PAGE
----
The World Tribunal on Iraq (WTI) held its culminating session in Istanbul June 24-27, the last and most elaborate of sixteen condemnations of the Iraq War held worldwide in the past two years, in Barcelona, Tokyo, Brussels, Seoul, New York, London, Mumbai and other cities. The Istanbul session used the verdicts and some of the testimony from the earlier sessions; the cumulative nature of the sessions built interest among peace activists, resulting in this final session having by far the strongest international flavor. The cumulative process, described by organizers as “the tribunal movement,” is unique in history: Never before has a war aroused this level of protest on a global scale–first to prevent it (the huge February 15, 2003, demonstrations in eighty countries) and then to condemn its inception and conduct. The WTI expresses the opposition of global civil society to the Iraq War, a project perhaps best described as a form of “moral globalization.”
The WTI generated intense interest in Turkey, Europe, the Arab world and on the Internet but was ignored by the American mainstream media. Here in Istanbul, the WTI was treated for days as the number-one news story. There are several explanations for this, starting with near-unanimous opposition to the Iraq War in Turkey. More relevant were the vivid connections between Turkey and the war: physical proximity, an array of adverse effects and, more dramatic, a contradictory government posture–the refusal of the Turkish parliament in 2003 to give in to US pressure to authorize an invasion of Iraq from Turkish territory, while the Prime Minister allowed the continuing use of the huge US air base at Incirlik for strategic operations during and after the war.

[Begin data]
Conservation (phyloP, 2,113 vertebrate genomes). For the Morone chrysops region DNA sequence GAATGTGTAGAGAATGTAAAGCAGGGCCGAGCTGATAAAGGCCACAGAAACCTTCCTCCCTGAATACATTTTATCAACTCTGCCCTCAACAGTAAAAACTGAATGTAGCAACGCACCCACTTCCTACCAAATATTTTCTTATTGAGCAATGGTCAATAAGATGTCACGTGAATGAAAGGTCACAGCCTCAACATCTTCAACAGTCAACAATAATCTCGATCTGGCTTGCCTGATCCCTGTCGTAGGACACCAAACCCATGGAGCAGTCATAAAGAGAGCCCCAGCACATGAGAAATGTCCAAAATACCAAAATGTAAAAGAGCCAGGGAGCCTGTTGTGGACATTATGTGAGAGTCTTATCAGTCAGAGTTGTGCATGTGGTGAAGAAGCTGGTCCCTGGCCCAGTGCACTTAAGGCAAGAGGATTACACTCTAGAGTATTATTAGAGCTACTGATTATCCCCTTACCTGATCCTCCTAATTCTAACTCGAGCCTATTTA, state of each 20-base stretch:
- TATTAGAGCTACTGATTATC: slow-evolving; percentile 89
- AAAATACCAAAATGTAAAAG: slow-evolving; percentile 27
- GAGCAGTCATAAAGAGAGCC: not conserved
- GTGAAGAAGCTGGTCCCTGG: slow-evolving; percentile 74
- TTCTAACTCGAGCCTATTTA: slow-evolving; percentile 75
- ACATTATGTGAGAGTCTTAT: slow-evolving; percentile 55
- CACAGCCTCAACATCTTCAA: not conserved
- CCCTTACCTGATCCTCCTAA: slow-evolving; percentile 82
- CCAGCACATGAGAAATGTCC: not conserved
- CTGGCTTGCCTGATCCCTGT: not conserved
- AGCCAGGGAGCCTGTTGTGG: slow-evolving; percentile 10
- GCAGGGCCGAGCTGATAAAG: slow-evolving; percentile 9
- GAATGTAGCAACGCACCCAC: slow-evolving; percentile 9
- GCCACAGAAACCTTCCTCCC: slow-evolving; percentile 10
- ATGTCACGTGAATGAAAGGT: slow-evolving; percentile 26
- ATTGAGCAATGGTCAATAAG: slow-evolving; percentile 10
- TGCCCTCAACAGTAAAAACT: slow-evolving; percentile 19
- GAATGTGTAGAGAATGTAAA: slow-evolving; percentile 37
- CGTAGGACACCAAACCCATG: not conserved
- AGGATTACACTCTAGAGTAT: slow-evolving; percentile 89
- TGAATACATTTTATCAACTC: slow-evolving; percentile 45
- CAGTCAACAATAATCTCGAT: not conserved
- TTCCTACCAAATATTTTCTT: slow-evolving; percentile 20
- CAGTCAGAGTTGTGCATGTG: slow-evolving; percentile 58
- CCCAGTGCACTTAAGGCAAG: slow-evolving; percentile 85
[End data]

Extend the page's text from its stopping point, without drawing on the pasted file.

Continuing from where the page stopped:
The WTI was loosely inspired by the Bertrand Russell tribunal held in Copenhagen and Stockholm in 1967 to protest the Vietnam War, which documented with extensive testimony the allegations of criminality associated with the American role in Vietnam. The Russell tribunal featured the participation of Jean-Paul Sartre, Simone de Beauvoir and other notable European left intellectuals. It relied on international law and morality to condemn the war but made no pretension of being a legal body, and its jury contained no international law experts.
Of course, a tribunal of this sort is immediately criticized on one hand as a kangaroo court that ignores the other sides of the legal and political argument and, on the other, is treated as a meaningless use of a courtroom format since there is neither an adversary process nor enforcement powers. In my view, these criticisms reveal a misunderstanding of the undertaking. To be sure, the WTI is not an organ of the state and cannot count on its judgments being implemented by such state institutions as police or prisons. Rather, the WTI is self-consciously an organ of civil society, with its own potential enforcement by way of economic boycotts, civil disobedience and political campaigns. And on the substantive issues of legality, it is designed to confirm the truth of the widely held allegations about the Iraq War, not to discover the truth by way of political, legal and moral inquiry and debate. It proceeds from a presumption that the allegations of illegality and criminality are valid and that its job is to reinforce that conclusion as persuasively and vividly as possible.